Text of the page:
Consulting firms report progress addressing gender equality issues
Flexible work arrangements, sexual harassment policies and non-gendered parental leave are amongst the key policies identified in a progress report published today by a group of executives from some of Australia’s largest consulting firms seeking to address systemic gender equality issues.
The Consult Australia Male Champions of Change is a consortium of 12 chief executives and managing directors responsible for over 20,000 employees in the built environment, who co-signed a charter in 2016 to collaborate and advance gender equity and women in leadership. Today’s report publicly details each firm’s progress on action areas around embedding diversity and inclusion, driving cultural change and supporting women to leadership.
“As engineers, architects and planners, we excel at connecting communities through road and rail, yet have struggled to connect fairly and equally with each other,” said Peter Bailey, chair of Consult Australia’s Male Champions of Change group. “We help build cities of skyscrapers and stadia, yet must do more to help build a society in which all can contribute on a level playing field. This is why we are committed to collaboration, publishing in detail our progress on gender diversity and holding ourselves to account.”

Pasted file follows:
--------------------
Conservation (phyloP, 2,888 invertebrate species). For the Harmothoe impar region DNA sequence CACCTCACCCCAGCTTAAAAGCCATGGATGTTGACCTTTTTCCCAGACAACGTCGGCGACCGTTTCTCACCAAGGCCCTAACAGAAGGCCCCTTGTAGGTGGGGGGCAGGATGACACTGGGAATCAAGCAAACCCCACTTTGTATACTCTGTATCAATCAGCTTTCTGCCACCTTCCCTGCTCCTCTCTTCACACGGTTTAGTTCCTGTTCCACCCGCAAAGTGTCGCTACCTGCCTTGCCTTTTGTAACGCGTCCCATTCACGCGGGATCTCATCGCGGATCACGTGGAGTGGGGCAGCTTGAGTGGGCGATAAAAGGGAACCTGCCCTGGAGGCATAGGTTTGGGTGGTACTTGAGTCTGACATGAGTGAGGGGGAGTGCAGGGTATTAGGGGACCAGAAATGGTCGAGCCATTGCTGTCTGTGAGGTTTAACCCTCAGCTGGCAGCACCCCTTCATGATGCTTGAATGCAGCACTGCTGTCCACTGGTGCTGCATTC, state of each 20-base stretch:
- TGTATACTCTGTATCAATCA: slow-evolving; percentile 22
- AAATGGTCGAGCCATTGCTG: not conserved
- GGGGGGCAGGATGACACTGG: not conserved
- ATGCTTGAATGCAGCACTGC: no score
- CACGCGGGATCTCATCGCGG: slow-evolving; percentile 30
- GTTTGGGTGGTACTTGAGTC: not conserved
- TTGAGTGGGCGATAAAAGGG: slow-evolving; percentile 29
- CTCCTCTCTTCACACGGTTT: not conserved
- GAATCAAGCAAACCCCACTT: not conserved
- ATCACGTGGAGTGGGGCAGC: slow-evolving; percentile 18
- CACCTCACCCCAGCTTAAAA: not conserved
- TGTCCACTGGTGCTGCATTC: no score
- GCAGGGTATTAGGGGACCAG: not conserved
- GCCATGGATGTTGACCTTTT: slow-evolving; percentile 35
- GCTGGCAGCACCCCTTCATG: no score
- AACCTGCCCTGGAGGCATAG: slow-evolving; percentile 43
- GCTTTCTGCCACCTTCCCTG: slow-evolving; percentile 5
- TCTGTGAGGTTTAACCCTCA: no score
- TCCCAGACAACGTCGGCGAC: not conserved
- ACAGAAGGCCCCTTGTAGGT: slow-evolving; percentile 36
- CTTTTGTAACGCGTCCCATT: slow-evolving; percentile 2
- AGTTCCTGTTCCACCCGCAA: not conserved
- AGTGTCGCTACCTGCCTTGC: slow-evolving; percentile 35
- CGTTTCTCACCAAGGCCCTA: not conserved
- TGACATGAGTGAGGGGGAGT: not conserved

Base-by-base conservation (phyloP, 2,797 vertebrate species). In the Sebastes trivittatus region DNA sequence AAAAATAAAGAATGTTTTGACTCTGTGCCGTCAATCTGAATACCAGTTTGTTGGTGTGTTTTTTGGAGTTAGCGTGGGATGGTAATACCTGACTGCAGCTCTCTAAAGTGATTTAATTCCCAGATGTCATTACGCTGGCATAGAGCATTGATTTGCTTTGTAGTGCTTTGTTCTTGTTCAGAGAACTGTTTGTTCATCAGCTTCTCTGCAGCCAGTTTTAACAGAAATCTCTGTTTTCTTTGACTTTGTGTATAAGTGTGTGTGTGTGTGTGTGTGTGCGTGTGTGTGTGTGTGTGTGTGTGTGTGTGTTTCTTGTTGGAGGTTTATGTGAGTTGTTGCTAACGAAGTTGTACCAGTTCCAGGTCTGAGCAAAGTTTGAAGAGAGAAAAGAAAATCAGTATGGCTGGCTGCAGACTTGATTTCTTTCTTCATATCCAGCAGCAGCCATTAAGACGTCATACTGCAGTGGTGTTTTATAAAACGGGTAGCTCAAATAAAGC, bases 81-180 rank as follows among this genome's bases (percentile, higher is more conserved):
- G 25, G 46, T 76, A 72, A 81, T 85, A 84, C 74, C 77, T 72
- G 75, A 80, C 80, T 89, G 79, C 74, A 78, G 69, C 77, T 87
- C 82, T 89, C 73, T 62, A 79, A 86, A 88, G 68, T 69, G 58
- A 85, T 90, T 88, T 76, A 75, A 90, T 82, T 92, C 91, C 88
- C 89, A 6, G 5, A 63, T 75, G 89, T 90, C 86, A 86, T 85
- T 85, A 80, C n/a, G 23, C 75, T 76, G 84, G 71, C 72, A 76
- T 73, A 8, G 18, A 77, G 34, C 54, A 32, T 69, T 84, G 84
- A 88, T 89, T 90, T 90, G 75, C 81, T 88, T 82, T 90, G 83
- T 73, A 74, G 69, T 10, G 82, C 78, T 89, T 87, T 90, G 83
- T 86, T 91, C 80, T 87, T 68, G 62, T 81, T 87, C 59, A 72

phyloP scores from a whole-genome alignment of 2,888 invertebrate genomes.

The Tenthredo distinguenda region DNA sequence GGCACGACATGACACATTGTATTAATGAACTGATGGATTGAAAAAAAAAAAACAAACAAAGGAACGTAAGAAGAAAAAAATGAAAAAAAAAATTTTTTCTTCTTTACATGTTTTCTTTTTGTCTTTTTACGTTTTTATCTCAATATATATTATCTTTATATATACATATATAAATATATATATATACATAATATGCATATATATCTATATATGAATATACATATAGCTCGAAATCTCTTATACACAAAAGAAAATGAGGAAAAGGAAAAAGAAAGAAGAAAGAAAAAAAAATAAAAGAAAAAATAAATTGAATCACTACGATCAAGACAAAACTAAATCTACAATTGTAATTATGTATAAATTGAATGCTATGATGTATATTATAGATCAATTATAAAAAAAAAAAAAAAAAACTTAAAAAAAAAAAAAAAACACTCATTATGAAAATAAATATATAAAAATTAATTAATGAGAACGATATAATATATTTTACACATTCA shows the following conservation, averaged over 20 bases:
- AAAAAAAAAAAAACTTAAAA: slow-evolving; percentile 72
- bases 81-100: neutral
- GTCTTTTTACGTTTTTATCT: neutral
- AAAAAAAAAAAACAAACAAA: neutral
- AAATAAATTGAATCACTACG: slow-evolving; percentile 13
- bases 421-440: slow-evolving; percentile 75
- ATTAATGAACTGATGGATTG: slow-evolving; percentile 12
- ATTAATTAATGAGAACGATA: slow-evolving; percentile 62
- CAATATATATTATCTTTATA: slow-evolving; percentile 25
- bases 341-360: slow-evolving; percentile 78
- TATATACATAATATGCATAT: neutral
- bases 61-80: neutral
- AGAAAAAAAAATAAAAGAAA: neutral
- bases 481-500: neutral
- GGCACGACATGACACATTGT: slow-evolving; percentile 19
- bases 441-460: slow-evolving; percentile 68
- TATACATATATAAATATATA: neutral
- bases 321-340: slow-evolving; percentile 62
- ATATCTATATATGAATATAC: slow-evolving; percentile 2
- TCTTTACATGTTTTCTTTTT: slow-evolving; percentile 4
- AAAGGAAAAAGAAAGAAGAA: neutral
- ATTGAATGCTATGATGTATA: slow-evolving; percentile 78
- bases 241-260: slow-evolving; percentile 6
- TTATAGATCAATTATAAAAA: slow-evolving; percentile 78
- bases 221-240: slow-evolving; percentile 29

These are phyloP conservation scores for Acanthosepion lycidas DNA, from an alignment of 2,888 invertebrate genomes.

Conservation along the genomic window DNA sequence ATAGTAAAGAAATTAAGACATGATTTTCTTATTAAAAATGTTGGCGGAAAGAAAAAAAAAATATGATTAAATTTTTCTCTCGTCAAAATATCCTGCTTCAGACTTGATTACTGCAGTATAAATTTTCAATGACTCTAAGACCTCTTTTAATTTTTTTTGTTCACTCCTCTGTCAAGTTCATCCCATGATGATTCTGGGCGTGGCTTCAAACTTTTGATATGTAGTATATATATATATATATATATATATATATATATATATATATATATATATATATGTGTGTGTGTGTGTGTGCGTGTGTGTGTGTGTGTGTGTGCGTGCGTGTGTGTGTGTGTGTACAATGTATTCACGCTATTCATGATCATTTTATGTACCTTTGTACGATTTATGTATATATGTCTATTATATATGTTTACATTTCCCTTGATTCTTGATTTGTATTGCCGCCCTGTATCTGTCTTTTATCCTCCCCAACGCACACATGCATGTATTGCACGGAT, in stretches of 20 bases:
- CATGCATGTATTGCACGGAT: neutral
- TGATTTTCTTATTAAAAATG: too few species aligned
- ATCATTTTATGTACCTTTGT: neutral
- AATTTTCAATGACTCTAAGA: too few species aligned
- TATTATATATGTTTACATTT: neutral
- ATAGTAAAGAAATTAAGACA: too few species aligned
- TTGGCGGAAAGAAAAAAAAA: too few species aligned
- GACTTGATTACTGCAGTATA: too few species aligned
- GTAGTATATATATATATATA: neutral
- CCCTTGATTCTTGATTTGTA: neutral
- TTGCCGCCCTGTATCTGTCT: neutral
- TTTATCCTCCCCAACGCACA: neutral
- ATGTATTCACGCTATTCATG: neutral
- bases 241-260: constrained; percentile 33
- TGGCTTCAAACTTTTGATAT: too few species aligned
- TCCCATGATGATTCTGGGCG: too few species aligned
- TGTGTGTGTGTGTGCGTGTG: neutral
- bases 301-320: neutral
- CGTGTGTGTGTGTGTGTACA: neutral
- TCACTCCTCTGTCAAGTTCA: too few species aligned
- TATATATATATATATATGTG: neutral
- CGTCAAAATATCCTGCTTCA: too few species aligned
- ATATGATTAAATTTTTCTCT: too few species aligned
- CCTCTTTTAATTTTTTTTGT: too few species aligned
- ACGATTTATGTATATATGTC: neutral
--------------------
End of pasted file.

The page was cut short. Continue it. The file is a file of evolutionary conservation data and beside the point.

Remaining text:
The report shows strong progress on essential policies and practices, with all firms having started or implemented flexible work arrangements, sexual harassment policies, pay gap redress, non-gendered parental leave and unconscious bias training. Standout projects include:
- Shared Care, which provides a financial incentive for a partner to become a primary carer during a child’s first year of life.
- Sponsoring Women, which matches senior males with high-performing females and thus connects them to opportunities to advance their career.
- Engaging Men, a program inviting male managers to deeply reflect on the benefits of gender equality — particularly for men; to learn about the systemic and cultural barriers that impede women’s progress; and to co-design solutions to overcome barriers and create equitable and inclusive cultures.
“Gender equality is not sectoral or specific to one firm, it is a challenge for all of society,” said Elizabeth Broderick, founder of the Male Champions of Change. “I commend the contribution of the Consult Australia Male Champions of Change. In business, they are the fiercest competitors, but on the issue of gender equality they come together as one.”
Priority areas the firms are focusing on include engaging male middle managers in creating more inclusive workplace cultures and increasing the proportion of women at the most senior levels. The report finds that 50% of firms have measurable diversity targets in place — a figure expected to rise to 100% by 2018.
“Our Male Champions of Change are determined to get this right,” said Consult Australia CEO Megan Motto. “We are implementing world-leading best practice, not setting impossible targets, but systematically making changes and committing to a better, fairer future for our industry through our actions.”
For more information on the group, visit http://malechampionsofchange.com/.
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